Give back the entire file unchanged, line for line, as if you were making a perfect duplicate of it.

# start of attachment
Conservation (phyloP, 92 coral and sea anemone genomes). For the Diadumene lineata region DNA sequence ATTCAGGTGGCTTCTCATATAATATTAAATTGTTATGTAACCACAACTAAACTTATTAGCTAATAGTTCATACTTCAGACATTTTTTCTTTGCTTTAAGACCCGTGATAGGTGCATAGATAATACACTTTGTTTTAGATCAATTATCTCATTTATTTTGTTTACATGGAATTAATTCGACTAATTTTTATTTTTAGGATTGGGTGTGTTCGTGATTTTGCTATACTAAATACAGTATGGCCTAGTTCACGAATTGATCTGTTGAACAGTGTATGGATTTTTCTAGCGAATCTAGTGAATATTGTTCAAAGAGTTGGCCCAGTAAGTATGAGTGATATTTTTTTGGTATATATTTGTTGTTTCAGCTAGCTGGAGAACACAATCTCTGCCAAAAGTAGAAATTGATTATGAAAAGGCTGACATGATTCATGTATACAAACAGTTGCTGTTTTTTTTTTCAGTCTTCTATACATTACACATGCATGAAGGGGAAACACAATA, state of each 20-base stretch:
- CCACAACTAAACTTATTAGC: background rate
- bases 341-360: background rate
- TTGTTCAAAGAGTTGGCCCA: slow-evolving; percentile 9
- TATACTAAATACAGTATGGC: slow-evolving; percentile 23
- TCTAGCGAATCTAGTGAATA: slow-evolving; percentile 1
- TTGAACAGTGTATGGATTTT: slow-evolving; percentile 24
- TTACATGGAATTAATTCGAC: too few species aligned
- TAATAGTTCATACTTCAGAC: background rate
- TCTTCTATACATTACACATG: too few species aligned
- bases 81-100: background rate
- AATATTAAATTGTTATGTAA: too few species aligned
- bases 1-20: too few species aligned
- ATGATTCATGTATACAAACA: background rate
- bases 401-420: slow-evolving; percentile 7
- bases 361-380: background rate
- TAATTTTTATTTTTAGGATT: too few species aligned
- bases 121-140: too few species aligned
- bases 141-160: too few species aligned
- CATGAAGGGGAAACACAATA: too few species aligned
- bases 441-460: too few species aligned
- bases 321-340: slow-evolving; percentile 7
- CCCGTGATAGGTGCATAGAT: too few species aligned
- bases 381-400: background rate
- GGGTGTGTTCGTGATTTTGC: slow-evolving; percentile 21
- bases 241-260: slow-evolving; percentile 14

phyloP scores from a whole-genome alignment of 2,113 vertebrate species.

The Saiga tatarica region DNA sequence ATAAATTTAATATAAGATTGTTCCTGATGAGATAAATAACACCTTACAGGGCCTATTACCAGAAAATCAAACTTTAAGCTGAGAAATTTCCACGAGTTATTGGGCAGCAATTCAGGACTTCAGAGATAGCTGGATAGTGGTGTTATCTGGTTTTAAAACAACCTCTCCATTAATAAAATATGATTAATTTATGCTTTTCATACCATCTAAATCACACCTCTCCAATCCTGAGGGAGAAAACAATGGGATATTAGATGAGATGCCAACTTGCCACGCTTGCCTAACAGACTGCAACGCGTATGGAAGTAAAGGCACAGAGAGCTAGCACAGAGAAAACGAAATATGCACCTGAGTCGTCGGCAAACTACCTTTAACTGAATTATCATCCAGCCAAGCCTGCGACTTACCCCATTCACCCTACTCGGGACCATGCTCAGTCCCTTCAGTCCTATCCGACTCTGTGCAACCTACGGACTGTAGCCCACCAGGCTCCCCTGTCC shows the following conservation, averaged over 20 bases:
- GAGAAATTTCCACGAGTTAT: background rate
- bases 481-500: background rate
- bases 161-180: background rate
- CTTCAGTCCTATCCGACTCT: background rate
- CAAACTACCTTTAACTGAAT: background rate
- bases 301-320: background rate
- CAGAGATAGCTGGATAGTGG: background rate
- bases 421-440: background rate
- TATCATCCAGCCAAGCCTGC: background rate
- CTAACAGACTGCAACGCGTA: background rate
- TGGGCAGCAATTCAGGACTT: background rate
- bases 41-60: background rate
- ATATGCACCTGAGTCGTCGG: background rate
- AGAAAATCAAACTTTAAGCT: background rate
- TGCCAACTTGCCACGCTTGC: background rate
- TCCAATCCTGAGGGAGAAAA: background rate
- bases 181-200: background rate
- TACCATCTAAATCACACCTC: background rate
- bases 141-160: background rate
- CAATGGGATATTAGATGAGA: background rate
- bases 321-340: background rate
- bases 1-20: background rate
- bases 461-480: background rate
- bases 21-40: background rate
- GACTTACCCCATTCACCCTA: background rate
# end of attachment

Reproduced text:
Conservation (phyloP, 92 coral and sea anemone genomes). For the Diadumene lineata region DNA sequence ATTCAGGTGGCTTCTCATATAATATTAAATTGTTATGTAACCACAACTAAACTTATTAGCTAATAGTTCATACTTCAGACATTTTTTCTTTGCTTTAAGACCCGTGATAGGTGCATAGATAATACACTTTGTTTTAGATCAATTATCTCATTTATTTTGTTTACATGGAATTAATTCGACTAATTTTTATTTTTAGGATTGGGTGTGTTCGTGATTTTGCTATACTAAATACAGTATGGCCTAGTTCACGAATTGATCTGTTGAACAGTGTATGGATTTTTCTAGCGAATCTAGTGAATATTGTTCAAAGAGTTGGCCCAGTAAGTATGAGTGATATTTTTTTGGTATATATTTGTTGTTTCAGCTAGCTGGAGAACACAATCTCTGCCAAAAGTAGAAATTGATTATGAAAAGGCTGACATGATTCATGTATACAAACAGTTGCTGTTTTTTTTTTCAGTCTTCTATACATTACACATGCATGAAGGGGAAACACAATA, state of each 20-base stretch:
- CCACAACTAAACTTATTAGC: background rate
- bases 341-360: background rate
- TTGTTCAAAGAGTTGGCCCA: slow-evolving; percentile 9
- TATACTAAATACAGTATGGC: slow-evolving; percentile 23
- TCTAGCGAATCTAGTGAATA: slow-evolving; percentile 1
- TTGAACAGTGTATGGATTTT: slow-evolving; percentile 24
- TTACATGGAATTAATTCGAC: too few species aligned
- TAATAGTTCATACTTCAGAC: background rate
- TCTTCTATACATTACACATG: too few species aligned
- bases 81-100: background rate
- AATATTAAATTGTTATGTAA: too few species aligned
- bases 1-20: too few species aligned
- ATGATTCATGTATACAAACA: background rate
- bases 401-420: slow-evolving; percentile 7
- bases 361-380: background rate
- TAATTTTTATTTTTAGGATT: too few species aligned
- bases 121-140: too few species aligned
- bases 141-160: too few species aligned
- CATGAAGGGGAAACACAATA: too few species aligned
- bases 441-460: too few species aligned
- bases 321-340: slow-evolving; percentile 7
- CCCGTGATAGGTGCATAGAT: too few species aligned
- bases 381-400: background rate
- GGGTGTGTTCGTGATTTTGC: slow-evolving; percentile 21
- bases 241-260: slow-evolving; percentile 14

phyloP scores from a whole-genome alignment of 2,113 vertebrate species.

The Saiga tatarica region DNA sequence ATAAATTTAATATAAGATTGTTCCTGATGAGATAAATAACACCTTACAGGGCCTATTACCAGAAAATCAAACTTTAAGCTGAGAAATTTCCACGAGTTATTGGGCAGCAATTCAGGACTTCAGAGATAGCTGGATAGTGGTGTTATCTGGTTTTAAAACAACCTCTCCATTAATAAAATATGATTAATTTATGCTTTTCATACCATCTAAATCACACCTCTCCAATCCTGAGGGAGAAAACAATGGGATATTAGATGAGATGCCAACTTGCCACGCTTGCCTAACAGACTGCAACGCGTATGGAAGTAAAGGCACAGAGAGCTAGCACAGAGAAAACGAAATATGCACCTGAGTCGTCGGCAAACTACCTTTAACTGAATTATCATCCAGCCAAGCCTGCGACTTACCCCATTCACCCTACTCGGGACCATGCTCAGTCCCTTCAGTCCTATCCGACTCTGTGCAACCTACGGACTGTAGCCCACCAGGCTCCCCTGTCC shows the following conservation, averaged over 20 bases:
- GAGAAATTTCCACGAGTTAT: background rate
- bases 481-500: background rate
- bases 161-180: background rate
- CTTCAGTCCTATCCGACTCT: background rate
- CAAACTACCTTTAACTGAAT: background rate
- bases 301-320: background rate
- CAGAGATAGCTGGATAGTGG: background rate
- bases 421-440: background rate
- TATCATCCAGCCAAGCCTGC: background rate
- CTAACAGACTGCAACGCGTA: background rate
- TGGGCAGCAATTCAGGACTT: background rate
- bases 41-60: background rate
- ATATGCACCTGAGTCGTCGG: background rate
- AGAAAATCAAACTTTAAGCT: background rate
- TGCCAACTTGCCACGCTTGC: background rate
- TCCAATCCTGAGGGAGAAAA: background rate
- bases 181-200: background rate
- TACCATCTAAATCACACCTC: background rate
- bases 141-160: background rate
- CAATGGGATATTAGATGAGA: background rate
- bases 321-340: background rate
- bases 1-20: background rate
- bases 461-480: background rate
- bases 21-40: background rate
- GACTTACCCCATTCACCCTA: background rate